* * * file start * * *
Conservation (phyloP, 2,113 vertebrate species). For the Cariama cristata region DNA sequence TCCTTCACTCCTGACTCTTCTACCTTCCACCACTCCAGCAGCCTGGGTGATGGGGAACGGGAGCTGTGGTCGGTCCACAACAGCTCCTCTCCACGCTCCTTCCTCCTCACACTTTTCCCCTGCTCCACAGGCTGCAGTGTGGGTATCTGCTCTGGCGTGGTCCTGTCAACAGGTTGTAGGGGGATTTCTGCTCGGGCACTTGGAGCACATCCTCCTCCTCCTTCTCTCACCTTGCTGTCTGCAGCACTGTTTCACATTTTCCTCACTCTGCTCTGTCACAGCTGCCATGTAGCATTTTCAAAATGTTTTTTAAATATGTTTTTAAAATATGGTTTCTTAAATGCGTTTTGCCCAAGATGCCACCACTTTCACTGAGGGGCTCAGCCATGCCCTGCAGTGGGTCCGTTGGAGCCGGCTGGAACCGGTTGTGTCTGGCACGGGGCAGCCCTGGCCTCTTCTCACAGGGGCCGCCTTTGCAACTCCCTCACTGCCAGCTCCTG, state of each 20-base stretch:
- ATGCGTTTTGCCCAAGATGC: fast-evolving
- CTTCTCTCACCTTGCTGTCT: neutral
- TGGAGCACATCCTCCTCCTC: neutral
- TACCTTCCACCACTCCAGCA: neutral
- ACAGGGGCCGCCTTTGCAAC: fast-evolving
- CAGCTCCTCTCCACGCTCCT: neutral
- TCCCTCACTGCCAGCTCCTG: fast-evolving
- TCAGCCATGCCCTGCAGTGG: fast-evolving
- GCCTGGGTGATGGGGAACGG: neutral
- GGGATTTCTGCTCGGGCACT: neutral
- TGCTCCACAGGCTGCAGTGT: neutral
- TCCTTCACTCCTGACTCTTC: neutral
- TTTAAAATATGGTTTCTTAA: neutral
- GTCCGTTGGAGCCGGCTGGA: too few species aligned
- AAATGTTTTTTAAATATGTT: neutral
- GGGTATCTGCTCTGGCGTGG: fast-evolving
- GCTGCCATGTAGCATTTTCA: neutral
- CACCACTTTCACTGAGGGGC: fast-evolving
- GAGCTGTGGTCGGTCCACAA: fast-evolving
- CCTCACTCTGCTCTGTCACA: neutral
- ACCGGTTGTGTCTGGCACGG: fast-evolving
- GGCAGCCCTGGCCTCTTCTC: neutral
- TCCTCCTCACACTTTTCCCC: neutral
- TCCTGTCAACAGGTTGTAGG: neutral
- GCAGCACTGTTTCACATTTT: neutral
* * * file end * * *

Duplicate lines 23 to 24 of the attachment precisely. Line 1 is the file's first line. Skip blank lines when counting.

- GGCAGCCCTGGCCTCTTCTC: neutral
- TCCTCCTCACACTTTTCCCC: neutral